The new president won’t find it so easy to hand out petrodollars, trumpet the growth of gold and currency reserves, and plan new national projects. He’ll have far less room for maneuver than Putin in his second term. Putin could afford to authorize many billions in additional spending to extinguish the fire of public outrage provoked by the clumsy monetization of benefits; Putin could do this because Kudrin provided a fire extinguisher of impressive size. Putin’s successor won’t have this kind of insurance available to him – not even if oil prices remain high. The government might have some bonus revenues only if oil prices are over $70 a barrel, but there’s small hope of that.

In terms of budget policy, the successor will be tied hand and foot. Suffice it to note that the budget for his first three years in office will be passed six months before the presidential election of 2008. The draft budget for 2008-10 is fairly generous (spending stood at 16% of GDP in 2006, compared to the planned 19% in 2008), and lacks a reserve of stability: no more budget surpluses as of 2009. Any additional spending will be covered by petrodollars formerly directed into the Stabilization Fund. The government admits that between now and 2020 it will have to spend far more petrodollars than in 2000-06: 3.4% of GDP as compared to 2.6%. The dependence of the budget (and the government) on raw materials export prices will only grow, with no bonus revenues in sight.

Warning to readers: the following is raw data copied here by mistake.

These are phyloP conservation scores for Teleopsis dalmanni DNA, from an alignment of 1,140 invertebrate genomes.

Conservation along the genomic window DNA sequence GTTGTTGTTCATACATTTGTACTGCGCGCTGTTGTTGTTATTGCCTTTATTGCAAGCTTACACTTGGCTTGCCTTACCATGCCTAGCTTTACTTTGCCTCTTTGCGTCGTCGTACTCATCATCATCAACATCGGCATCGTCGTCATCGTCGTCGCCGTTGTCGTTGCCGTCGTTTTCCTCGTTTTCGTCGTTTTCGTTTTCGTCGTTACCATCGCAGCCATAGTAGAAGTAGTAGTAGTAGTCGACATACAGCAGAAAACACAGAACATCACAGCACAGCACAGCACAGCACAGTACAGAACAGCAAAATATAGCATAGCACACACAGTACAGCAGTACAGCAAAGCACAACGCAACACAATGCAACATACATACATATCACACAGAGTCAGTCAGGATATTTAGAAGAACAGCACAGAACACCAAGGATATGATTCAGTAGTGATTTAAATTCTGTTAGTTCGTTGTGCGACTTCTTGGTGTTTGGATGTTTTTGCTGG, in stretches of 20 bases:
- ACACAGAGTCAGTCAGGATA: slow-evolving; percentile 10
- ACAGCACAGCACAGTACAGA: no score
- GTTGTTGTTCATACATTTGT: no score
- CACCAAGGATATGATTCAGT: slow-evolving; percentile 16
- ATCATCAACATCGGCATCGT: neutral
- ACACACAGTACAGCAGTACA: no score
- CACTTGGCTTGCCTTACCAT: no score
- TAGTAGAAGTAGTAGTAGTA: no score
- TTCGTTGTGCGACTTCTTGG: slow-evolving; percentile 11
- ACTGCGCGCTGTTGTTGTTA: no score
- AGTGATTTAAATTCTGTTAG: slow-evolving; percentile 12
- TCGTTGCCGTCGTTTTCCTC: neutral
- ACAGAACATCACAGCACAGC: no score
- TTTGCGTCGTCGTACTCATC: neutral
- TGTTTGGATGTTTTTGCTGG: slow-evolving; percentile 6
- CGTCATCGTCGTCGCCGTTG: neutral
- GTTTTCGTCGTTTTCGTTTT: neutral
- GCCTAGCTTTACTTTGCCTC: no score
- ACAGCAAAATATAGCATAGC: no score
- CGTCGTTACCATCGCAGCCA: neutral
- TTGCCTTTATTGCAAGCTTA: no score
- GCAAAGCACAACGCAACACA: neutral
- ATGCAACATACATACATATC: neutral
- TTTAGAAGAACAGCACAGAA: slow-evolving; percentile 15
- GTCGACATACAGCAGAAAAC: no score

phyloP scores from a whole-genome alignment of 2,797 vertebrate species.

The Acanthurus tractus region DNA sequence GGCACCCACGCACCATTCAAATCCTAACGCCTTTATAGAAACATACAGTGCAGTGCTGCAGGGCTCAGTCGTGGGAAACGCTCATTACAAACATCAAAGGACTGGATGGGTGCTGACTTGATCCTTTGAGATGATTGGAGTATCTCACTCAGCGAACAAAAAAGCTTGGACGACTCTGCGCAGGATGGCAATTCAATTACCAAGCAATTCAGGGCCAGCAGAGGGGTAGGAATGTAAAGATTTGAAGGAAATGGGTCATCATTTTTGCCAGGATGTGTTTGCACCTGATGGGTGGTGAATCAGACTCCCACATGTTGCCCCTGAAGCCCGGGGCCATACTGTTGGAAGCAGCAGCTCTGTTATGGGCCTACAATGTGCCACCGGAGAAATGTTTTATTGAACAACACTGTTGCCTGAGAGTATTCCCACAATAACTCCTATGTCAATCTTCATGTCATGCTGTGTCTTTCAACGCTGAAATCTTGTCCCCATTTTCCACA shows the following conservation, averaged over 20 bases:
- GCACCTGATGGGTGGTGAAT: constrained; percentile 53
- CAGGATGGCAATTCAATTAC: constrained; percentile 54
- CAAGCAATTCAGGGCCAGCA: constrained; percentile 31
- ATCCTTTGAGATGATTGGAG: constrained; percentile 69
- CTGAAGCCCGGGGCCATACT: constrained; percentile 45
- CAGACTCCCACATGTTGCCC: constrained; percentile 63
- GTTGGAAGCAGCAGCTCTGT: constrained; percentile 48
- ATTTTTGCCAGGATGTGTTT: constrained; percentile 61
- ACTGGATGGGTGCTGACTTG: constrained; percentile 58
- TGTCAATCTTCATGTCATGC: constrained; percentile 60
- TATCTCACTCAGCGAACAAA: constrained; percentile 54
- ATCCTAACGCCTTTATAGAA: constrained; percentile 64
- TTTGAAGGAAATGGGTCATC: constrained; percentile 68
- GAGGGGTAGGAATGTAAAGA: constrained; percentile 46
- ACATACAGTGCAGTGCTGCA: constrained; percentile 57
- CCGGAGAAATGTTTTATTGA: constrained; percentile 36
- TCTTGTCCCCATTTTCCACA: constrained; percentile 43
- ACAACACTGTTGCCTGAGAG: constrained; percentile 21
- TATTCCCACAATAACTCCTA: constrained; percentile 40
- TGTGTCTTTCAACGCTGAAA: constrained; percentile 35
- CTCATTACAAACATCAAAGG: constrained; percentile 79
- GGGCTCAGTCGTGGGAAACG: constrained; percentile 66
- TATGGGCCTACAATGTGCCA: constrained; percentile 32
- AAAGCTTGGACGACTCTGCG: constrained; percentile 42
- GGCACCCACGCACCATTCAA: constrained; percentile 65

The economic agenda of Russia’s third president is predetermined – either by Putin or by objective necessity. Both factors require deregulating domestic prices for electricity and gas, in order to stave off an infrastructure collapse. Gas prices for households and industry will double by 2010. This will lead to a steep rise in electricity prices, which will be fully deregulated by then. Housing and communal services fees will also rise: in Moscow, payments per apartment will grow by about 20% a year through to 2011 – the municipal administration describes this as a gradual increase. As of 2012, it will cease to be gradual; tariff regulation for housing and communal services is likely to be abolished.